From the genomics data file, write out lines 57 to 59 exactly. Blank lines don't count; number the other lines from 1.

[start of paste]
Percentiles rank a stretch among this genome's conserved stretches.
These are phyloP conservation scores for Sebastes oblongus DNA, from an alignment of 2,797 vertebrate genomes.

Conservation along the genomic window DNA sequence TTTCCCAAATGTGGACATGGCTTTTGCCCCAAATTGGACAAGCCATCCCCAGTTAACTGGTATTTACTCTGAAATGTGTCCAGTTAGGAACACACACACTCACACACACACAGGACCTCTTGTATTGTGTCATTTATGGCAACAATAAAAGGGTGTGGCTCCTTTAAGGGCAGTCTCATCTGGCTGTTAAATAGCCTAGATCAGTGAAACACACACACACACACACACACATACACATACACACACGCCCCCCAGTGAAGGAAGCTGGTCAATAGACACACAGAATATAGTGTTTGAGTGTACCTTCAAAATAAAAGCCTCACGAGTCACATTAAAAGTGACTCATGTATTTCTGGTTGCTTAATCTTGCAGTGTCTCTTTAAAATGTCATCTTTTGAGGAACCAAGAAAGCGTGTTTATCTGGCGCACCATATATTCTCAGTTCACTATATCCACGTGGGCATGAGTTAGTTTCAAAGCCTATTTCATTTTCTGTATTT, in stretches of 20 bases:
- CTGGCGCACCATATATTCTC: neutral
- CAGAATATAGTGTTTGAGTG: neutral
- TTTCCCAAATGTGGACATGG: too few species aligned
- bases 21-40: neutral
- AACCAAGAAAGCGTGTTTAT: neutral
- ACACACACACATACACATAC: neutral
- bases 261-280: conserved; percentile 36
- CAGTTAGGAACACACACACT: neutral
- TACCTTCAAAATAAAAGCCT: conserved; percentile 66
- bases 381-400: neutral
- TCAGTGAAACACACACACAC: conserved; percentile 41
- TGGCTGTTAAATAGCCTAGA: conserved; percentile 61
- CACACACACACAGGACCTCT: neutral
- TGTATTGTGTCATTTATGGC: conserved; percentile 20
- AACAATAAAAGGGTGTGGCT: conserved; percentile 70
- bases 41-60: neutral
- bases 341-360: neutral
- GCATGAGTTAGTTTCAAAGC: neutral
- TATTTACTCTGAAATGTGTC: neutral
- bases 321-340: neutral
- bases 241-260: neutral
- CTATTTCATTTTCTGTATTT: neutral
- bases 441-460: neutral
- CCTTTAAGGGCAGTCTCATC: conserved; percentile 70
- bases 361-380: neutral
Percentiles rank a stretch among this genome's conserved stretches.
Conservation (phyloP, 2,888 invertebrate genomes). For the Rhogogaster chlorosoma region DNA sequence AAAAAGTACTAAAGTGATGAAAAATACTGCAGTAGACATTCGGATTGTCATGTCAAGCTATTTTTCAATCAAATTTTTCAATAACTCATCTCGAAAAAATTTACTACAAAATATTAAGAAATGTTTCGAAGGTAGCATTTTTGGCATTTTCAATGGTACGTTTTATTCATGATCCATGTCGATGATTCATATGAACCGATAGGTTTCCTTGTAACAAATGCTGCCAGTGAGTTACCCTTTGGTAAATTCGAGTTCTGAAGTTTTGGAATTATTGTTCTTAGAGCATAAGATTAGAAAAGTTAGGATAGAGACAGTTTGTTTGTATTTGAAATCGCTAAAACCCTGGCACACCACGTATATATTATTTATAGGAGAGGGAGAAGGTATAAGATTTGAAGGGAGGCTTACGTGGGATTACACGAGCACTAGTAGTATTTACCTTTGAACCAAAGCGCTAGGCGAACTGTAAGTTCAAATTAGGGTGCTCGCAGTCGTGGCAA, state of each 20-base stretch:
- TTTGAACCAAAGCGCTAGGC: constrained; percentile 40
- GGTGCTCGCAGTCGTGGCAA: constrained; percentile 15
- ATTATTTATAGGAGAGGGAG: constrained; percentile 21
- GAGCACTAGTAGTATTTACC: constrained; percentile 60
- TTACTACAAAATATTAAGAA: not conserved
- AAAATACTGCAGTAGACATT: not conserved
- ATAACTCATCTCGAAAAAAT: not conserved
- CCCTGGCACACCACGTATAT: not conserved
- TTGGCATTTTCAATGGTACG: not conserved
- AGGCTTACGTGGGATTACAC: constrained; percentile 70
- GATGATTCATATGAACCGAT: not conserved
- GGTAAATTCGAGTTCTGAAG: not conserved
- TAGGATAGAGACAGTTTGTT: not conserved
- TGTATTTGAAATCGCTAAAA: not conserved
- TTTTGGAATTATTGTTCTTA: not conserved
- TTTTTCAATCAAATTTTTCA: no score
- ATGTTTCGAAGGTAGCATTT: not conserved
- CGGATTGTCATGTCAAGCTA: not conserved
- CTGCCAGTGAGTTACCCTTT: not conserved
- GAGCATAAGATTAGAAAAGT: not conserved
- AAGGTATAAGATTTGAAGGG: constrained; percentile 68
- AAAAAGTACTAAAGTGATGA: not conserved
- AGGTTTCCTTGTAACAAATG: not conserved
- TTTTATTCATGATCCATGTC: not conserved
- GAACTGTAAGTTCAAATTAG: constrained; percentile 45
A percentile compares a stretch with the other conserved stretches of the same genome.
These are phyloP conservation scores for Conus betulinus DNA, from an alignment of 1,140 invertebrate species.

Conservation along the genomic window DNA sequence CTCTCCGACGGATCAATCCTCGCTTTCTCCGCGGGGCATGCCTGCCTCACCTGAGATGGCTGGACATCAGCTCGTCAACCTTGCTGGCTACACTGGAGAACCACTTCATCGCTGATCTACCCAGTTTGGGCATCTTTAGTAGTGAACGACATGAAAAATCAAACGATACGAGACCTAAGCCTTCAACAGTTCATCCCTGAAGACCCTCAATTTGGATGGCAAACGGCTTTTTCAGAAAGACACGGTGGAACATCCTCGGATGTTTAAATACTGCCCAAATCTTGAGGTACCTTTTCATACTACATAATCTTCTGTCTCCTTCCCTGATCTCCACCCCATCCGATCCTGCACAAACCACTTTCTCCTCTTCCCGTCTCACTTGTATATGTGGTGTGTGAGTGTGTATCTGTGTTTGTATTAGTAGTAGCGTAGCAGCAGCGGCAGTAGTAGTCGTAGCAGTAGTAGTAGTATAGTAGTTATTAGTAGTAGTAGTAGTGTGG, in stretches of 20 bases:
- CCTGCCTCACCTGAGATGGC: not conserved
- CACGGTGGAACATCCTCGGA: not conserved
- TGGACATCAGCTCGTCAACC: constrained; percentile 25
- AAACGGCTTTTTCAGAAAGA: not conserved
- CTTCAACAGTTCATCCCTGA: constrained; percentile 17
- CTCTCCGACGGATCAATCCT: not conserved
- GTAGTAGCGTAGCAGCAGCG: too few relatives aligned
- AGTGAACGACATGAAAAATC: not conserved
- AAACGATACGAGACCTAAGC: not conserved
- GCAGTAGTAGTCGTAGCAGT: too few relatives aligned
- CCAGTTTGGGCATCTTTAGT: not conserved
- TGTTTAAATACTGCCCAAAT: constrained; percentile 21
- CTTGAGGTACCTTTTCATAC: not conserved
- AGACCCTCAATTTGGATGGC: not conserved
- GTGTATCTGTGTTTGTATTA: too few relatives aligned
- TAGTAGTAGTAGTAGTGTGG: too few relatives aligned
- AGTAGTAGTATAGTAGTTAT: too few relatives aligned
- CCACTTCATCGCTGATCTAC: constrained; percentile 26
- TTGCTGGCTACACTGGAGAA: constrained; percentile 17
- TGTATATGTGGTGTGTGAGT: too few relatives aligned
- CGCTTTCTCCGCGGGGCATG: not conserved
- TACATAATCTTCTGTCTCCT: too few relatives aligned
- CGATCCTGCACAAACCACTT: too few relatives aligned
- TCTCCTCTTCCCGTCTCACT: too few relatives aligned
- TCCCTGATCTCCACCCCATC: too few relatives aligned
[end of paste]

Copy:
These are phyloP conservation scores for Conus betulinus DNA, from an alignment of 1,140 invertebrate species.

Conservation along the genomic window DNA sequence CTCTCCGACGGATCAATCCTCGCTTTCTCCGCGGGGCATGCCTGCCTCACCTGAGATGGCTGGACATCAGCTCGTCAACCTTGCTGGCTACACTGGAGAACCACTTCATCGCTGATCTACCCAGTTTGGGCATCTTTAGTAGTGAACGACATGAAAAATCAAACGATACGAGACCTAAGCCTTCAACAGTTCATCCCTGAAGACCCTCAATTTGGATGGCAAACGGCTTTTTCAGAAAGACACGGTGGAACATCCTCGGATGTTTAAATACTGCCCAAATCTTGAGGTACCTTTTCATACTACATAATCTTCTGTCTCCTTCCCTGATCTCCACCCCATCCGATCCTGCACAAACCACTTTCTCCTCTTCCCGTCTCACTTGTATATGTGGTGTGTGAGTGTGTATCTGTGTTTGTATTAGTAGTAGCGTAGCAGCAGCGGCAGTAGTAGTCGTAGCAGTAGTAGTAGTATAGTAGTTATTAGTAGTAGTAGTAGTGTGG, in stretches of 20 bases:
- CCTGCCTCACCTGAGATGGC: not conserved